Iowa Public Television

 

New GOP Leaders, Steve Scheffler and Kim Lehman

posted on July 25, 2008

Borg: New perspectives. Iowa Republican Party leadership changes are raising eyebrows. We'll question newly elected Republican National Committee members Steve Scheffler and Kim Lehman on this edition of Iowa Press.

Funding for Iowa Press was provided by 'Friends', the Iowa Public Television Foundation. The Iowa Bankers Association, for personal, business and commercial needs Iowa banks help Iowans reach their financial goals.

On statewide Iowa Public Television this is the Friday, July 25th edition of Iowa Press. Here is Dean Borg.

Borg: Internal dynamics, sometimes intensely abrasive and natural in politics, so Iowa's Republican Party turnover this past summer isn't surprising but the implications are intriguing. Here's what happened. At their state convention earlier this month Republicans replaced their representatives on the party's National Committee. Committeewoman Phyllis Kelly wasn't on the ballot. Nevertheless, Iowa Republicans may be making a statement by replacing her with Right to Life organization leader Kim Lehman. The other seat held for the past 20 years by Des Moines Attorney Steve Roberts went to Iowa Christian Alliance President Steve Scheffler. Mrs. Lehman, Mr. Scheffler, welcome to Iowa Press, nice to have you here.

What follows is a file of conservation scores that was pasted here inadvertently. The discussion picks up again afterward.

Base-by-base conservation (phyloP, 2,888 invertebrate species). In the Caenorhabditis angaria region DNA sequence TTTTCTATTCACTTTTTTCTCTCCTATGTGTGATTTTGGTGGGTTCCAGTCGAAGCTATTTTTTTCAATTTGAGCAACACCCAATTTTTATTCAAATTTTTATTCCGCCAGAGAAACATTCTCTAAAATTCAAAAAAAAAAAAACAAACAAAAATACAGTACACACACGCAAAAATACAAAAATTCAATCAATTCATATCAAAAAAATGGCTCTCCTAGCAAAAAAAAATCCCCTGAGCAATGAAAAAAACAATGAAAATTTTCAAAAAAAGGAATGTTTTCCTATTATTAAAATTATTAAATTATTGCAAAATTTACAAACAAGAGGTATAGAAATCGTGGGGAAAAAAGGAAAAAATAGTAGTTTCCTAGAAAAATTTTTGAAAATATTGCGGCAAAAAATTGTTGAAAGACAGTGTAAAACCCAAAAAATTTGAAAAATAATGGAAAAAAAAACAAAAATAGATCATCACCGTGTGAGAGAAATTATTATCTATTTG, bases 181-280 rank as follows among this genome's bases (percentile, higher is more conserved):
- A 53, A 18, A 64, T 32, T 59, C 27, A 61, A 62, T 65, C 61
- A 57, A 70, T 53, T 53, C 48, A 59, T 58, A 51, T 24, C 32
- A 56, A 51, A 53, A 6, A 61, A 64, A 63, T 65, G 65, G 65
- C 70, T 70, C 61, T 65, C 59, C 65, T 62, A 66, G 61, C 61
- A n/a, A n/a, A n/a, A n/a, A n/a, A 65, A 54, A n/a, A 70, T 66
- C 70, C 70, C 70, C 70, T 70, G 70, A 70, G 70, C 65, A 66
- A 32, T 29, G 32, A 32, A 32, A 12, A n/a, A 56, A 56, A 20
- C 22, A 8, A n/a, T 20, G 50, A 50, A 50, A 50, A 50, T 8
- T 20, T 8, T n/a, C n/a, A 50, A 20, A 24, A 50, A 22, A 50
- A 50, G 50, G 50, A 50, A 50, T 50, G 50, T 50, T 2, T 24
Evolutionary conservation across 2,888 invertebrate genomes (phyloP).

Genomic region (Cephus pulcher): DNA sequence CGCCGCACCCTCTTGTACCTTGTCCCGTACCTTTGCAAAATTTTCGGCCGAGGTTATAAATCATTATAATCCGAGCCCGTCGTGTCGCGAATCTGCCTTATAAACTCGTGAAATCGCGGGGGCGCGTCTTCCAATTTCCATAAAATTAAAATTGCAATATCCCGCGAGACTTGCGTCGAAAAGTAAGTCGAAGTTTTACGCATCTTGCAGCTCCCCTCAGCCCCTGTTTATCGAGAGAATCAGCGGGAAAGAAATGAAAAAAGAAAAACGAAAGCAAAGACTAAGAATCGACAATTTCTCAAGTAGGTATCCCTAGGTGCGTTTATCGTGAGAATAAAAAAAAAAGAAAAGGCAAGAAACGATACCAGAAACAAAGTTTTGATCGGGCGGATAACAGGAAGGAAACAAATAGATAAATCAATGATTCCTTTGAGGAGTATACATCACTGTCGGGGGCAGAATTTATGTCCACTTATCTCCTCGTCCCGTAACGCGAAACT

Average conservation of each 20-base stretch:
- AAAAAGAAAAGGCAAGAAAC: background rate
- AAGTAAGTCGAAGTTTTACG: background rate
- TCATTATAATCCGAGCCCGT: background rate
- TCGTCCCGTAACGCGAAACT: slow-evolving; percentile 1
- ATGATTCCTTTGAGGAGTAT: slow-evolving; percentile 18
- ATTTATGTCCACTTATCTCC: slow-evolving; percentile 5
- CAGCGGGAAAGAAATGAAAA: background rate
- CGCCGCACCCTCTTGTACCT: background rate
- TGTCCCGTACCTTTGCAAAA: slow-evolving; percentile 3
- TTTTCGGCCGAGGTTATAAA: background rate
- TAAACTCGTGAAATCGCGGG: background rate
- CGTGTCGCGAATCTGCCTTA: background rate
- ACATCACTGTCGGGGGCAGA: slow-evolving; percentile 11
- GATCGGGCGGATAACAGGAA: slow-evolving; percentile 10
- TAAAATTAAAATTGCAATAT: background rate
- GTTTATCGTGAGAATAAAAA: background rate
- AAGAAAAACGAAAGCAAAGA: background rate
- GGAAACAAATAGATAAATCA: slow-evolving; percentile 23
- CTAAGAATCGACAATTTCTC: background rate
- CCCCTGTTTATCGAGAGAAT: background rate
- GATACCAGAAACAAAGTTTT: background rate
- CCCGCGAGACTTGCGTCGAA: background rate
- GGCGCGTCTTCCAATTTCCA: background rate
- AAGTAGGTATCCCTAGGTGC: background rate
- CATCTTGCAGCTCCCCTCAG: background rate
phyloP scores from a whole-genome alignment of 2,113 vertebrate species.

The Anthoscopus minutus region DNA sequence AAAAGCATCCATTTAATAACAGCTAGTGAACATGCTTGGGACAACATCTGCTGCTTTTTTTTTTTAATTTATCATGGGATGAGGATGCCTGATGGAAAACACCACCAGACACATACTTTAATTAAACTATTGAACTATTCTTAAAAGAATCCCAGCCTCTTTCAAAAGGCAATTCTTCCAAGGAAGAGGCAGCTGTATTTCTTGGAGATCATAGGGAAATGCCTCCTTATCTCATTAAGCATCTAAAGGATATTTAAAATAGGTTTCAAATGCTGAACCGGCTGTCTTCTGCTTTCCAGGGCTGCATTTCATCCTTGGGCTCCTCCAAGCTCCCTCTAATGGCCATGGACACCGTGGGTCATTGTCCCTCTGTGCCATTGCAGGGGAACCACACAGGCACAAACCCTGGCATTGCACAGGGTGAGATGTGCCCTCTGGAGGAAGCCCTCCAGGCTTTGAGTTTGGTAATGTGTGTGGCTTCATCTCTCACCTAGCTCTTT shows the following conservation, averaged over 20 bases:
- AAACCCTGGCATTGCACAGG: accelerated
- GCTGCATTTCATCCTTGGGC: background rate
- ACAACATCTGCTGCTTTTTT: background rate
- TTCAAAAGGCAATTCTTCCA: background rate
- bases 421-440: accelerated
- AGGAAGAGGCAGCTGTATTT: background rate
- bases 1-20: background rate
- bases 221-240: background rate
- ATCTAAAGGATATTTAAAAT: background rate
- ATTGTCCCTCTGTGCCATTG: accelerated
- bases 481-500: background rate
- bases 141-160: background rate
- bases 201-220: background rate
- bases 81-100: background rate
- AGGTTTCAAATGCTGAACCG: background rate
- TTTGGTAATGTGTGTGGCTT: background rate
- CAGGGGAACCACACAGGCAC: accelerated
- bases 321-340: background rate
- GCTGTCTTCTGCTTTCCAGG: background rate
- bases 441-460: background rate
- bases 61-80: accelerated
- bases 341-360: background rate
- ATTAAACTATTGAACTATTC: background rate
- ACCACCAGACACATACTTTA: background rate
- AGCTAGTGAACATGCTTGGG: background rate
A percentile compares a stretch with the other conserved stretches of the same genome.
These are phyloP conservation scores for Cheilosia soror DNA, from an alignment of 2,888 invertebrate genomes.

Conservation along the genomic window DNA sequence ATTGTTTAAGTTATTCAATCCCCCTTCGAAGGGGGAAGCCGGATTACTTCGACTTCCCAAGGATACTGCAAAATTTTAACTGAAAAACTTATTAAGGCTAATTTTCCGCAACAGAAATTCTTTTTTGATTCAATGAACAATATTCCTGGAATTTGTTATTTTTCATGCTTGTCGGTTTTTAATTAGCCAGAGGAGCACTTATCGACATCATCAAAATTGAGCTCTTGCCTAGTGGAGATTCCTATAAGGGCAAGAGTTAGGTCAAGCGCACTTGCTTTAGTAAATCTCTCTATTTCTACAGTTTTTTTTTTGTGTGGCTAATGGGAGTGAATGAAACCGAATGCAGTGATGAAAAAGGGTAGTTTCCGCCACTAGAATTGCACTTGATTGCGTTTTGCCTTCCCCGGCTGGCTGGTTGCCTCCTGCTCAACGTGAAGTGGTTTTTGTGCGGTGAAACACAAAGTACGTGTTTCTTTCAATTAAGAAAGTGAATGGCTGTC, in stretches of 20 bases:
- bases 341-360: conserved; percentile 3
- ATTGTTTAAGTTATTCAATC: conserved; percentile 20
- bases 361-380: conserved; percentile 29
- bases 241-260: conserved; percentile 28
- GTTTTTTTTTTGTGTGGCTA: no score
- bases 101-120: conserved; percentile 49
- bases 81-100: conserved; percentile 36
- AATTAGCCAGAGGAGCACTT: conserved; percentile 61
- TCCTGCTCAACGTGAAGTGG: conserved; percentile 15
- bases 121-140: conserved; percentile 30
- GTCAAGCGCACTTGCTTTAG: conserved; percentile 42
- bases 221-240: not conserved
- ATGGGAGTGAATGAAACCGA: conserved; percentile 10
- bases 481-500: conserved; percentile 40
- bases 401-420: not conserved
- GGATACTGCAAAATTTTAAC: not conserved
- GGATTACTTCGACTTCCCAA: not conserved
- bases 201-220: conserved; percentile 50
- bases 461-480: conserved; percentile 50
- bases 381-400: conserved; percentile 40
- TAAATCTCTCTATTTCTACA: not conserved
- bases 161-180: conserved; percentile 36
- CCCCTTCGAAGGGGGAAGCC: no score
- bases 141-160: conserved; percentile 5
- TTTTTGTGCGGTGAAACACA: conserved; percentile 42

Lehman: Thank you very much.

Scheffler: Thank you.

Borg: And across the table Des Moines Register Political Columnist David Yepsen and Associated Press Senior Political Writer Mike Glover.

Glover: Mr. Scheffler, let's start with you. What message do you think the Republican Party was sending when it decided to replace Steve Roberts with you on the Republican National Committee?

Scheffler: Well, first of all let me just say that Steve Roberts has done a commendable service for the Republican Party for the last several years, I've known him for about 30 years. But I think the message that it was sending was that Republicans in the grassroots are frustrated and they want leadership that is going to take it to the Democrats and to annunciate those differences between the two parties, where they stand so that the base is motivated to go out and work for those candidates, do all the things that they need to do whether it's put up yard signs or make phone calls or whatever you need to do, all the little details of getting candidates elected.

Glover: And was the frustration about the message of the party? The organization of the party? The mechanics of the party? What was the frustration?

Scheffler: I think one thing is the message. When you look at the Democrat side their leaders whether it be Barney Frank or Hillary Clinton or Mr. Obama or whoever those leaders are aggressively pushing their agenda and so they do those things that they need to do to get their base motivated. But many times I think Republican leaders, especially at the national level, do a poor job in annunciating those differences and so the messages become kind of all blended together and so they don't really know what Republicans stand for. And so they want people who are willing to take those stands and annunciate the differences in a positive way.